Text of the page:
In line with the chilly weather, Sotheby’s has revealed the star lot in its contemporary evening sale in London on 8 March: Gerhard Richter’s Eisberg (1982), which carries a hefty estimate of £8m-£12m. The work is widely regarded as one of the German artist’s finest landscapes, and may prove particularly appetising to collectors because it is the largest of only three iceberg paintings he ever made. One is owned by Doris Fisher, who, with her late husband Donald, founded The Gap clothing stores; she has promised it to the San Francisco Museum of Modern Art. The other sold at Sotheby’s London in 2012 for £4.3m (with buyer’s fees), meaning it is arguably unlikely to come back on the market any time soon.
This piece has not changed hands since it was bought by the European consigner in 1983 and is going under the hammer without a guarantee. “We are particularly confident in the Richter market and we also haven’t seen a landscape as important as this for sale in recent memory,” says Alex Branczik, the senior director and head of contemporary art for Europe at Sotheby’s. “Landscape as a genre has been one of Richter’s main preoccupations throughout his career, but he made few of them compared with his abstract paintings. It’s interesting because he mostly paints very mundane landscapes, but this one is probably as close as he ever gets to a more Romantic work.”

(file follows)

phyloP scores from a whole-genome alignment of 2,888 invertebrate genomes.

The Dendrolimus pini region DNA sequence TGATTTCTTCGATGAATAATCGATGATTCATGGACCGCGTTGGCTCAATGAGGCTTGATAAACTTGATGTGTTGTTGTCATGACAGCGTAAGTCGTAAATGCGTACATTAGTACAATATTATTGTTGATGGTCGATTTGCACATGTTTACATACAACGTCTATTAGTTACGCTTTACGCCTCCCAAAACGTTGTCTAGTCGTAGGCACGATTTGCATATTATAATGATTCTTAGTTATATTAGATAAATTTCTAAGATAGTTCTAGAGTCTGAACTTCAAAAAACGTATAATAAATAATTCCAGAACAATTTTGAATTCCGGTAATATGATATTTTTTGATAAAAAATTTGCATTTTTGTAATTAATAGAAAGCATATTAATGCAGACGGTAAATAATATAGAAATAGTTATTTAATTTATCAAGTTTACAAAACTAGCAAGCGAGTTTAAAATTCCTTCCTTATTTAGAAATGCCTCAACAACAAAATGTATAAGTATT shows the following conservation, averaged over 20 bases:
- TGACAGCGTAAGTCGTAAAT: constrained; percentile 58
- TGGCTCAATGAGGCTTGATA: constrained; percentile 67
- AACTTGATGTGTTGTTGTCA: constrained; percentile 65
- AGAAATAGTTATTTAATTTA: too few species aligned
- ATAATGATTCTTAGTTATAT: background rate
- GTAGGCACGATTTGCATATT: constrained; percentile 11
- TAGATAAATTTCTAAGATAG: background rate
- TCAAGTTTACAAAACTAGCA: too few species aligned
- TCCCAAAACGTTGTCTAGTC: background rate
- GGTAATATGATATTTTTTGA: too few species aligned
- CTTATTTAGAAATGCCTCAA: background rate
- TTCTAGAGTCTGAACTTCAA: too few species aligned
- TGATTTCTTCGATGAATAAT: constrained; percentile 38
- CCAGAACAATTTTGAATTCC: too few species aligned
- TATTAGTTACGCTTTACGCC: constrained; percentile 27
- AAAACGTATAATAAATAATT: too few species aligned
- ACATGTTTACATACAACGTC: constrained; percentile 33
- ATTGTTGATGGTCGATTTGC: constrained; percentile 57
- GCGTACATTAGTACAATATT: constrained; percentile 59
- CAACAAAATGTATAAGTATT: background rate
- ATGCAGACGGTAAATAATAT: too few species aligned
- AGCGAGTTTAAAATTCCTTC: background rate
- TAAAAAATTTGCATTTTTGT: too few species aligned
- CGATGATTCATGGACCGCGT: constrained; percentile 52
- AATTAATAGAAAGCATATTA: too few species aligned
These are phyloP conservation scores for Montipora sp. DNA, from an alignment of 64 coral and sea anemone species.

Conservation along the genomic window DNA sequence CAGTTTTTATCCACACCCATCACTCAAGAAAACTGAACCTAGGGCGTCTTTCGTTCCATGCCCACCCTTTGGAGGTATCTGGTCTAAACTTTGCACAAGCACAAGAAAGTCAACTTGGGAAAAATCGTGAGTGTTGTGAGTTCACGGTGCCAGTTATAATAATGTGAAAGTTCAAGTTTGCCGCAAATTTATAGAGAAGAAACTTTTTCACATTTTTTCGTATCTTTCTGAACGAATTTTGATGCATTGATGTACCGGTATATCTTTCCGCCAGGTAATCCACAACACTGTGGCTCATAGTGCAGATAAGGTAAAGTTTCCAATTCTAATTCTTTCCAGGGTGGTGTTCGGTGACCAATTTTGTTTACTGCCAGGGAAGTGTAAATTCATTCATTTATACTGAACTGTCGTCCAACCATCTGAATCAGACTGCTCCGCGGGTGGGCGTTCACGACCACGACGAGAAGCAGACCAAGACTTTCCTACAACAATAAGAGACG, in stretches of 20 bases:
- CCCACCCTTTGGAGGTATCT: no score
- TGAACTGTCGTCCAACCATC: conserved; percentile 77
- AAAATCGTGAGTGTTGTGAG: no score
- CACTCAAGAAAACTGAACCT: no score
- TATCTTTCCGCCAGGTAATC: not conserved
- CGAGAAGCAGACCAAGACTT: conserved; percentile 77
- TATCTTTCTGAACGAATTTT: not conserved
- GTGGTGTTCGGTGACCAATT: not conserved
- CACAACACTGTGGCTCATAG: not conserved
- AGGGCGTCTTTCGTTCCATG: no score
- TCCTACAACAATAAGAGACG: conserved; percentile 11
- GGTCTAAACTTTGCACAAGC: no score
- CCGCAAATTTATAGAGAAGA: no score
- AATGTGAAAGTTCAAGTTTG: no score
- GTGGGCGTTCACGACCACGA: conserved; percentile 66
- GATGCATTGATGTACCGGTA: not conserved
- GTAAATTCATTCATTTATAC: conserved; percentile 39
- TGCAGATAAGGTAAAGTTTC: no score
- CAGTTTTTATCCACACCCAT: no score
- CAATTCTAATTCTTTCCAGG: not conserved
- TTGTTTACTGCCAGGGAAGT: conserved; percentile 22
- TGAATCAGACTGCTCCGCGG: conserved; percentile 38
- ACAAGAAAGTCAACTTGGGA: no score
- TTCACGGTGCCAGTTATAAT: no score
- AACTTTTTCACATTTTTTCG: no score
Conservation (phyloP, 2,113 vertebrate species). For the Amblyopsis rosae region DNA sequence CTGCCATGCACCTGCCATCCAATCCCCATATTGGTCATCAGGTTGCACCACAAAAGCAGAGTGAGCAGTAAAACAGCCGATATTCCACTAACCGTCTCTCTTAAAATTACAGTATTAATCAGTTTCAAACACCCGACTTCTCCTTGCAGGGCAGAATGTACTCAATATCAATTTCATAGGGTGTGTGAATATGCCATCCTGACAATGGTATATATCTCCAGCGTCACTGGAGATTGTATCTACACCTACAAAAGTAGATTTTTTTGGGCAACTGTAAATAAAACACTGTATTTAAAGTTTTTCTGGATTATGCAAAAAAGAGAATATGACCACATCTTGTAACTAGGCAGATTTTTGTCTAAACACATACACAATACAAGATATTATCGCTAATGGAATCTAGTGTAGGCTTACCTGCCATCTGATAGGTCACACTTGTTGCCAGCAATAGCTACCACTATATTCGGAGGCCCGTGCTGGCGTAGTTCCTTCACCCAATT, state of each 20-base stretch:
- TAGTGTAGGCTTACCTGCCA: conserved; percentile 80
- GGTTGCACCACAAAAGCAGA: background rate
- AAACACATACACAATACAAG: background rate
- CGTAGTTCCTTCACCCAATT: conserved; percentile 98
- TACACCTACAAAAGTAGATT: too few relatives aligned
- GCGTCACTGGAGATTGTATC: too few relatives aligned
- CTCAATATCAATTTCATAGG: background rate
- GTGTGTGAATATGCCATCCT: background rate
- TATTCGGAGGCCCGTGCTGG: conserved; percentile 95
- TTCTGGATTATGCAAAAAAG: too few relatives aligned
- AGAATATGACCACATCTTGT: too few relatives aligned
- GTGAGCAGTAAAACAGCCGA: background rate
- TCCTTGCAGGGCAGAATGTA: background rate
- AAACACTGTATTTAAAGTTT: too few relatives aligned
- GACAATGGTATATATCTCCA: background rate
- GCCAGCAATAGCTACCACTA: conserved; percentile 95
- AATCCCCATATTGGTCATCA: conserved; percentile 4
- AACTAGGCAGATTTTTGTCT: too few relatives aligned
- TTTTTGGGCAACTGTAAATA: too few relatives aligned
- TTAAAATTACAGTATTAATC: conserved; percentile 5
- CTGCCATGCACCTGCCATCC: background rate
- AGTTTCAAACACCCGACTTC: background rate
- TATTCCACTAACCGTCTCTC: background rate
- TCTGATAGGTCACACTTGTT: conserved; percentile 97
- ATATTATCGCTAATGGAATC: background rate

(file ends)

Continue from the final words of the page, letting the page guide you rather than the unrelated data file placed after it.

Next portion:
Richter painted the work after divorcing his first wife Ema in 1981 after 25 years together. According to his biographer, Dietmar Elger, he painted it while attempting to “take stock of a difficult period in his life”, although trouble was already brewing back in 1972, when the artist took a trip to Greenland and took photographs that would later serve as inspiration for this piece. Richter later said the project was “an excuse for getting away”.
Though this is one of the star lots in the sale, Branczik adds that there will be several works by big-name German artists in the upcoming sale.